James Goatley Jr.1, Mark Sumner2, Patricia Hipkins3, Tim P. Sexton4, Andres Alvarez5, Larry Nichols5, Erin Williams5 and Donald DeLorme5, (1)Crop and Soil Environmental Sciences, Virginia Tech, Blacksburg, VA (2)AHNR Information Technology, Virginia Tech, Blacksburg, VA (3)Entomology, Virginia Tech, Blacksburg, VA (4)Virginia Department of Conservation and Recreation, Chesterfield, VA (5)Virginia Department of Agriculture and Consumer Services, Richmond, VA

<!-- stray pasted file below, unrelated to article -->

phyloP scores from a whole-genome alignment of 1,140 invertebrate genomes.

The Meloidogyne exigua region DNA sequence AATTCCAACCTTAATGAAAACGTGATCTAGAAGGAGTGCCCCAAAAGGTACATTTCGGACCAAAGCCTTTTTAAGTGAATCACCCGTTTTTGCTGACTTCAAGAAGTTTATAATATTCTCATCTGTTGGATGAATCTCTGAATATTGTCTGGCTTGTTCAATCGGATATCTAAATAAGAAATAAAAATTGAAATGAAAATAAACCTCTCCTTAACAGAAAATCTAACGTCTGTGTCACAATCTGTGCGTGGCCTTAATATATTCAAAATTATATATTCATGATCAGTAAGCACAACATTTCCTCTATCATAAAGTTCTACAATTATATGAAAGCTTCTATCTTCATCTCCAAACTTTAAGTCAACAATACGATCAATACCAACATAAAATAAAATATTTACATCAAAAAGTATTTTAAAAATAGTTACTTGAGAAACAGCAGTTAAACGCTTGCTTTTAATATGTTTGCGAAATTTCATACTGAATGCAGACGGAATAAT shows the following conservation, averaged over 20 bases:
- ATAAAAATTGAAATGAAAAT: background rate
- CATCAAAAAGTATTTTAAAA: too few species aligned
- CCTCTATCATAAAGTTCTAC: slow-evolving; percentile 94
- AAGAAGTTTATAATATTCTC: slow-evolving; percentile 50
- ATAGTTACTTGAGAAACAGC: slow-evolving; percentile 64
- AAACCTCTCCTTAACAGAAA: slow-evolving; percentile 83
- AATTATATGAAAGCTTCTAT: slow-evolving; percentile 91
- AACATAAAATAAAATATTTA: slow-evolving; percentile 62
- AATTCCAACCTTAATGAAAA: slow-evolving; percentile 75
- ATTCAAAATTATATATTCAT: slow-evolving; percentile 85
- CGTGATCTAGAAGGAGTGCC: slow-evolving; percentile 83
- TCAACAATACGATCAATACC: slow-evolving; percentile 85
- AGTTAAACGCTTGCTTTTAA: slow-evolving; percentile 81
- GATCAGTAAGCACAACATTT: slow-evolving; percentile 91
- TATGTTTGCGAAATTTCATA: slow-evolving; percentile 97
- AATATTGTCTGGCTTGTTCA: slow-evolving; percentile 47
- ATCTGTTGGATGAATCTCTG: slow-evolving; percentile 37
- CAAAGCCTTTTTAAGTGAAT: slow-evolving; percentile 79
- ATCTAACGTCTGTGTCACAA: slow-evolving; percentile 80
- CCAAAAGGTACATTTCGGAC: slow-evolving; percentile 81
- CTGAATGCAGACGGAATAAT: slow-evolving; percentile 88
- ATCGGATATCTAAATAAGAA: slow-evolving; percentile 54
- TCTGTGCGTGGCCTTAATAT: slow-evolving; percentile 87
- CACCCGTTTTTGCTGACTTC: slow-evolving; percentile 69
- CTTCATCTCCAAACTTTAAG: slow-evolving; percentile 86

The Virginia State Legislature passed a governmental mandate in 2011 related to ongoing federal government-driven Chesapeake Bay cleanup initiatives. The Virginia mandate requires all commercial fertilizer applicators and fertilizer applicators of state and/or municipal properties to become a Certified Fertilizer Applicator (CFA). Certification requires demonstrated competency in 10 categories that cover the intent of the law, the selection, programming and application of fertilizer, equipment calibration, and best management practices in environmental protection. A program called Fertilizer Applicator Certification Training (FACT) was developed through a cooperative effort of Virginia Cooperative Extension, Virginia Department of Agriculture and Consumer Services (VDACS), and Virginia Department of Conservation and Recreation (VDCR). The training consists of 10 online, self-paced modules that are each accompanied by an exam in which a participant must pass with a minimum score of 70% in order to become a CFA in Virginia. Passing the exams for all modules meets knowledge requirements to receive certification from VDACS. Individuals who successfully complete all modules receive proof of satisfactory completion of the training, which can then be submitted to VDACS as part of the online application to obtain a CFA certificate. Fertilizer Applicator Certification Training (FACT) utilizes Scholar, Virginia Tech’s course management system, to manage access to the training, present training materials, conduct automated online testing, and track participant progress throughout the training. Online presentations were created with Microsoft PowerPoint and Adobe Presenter. In addition, several videos were produced to illustrate label interpretation and basic fertilizer calculations. Technology services for the project were provided by the information technology group for the College of Agriculture and Life Sciences. The training and testing program can be found online at http://www.ext.vt.edu/fact .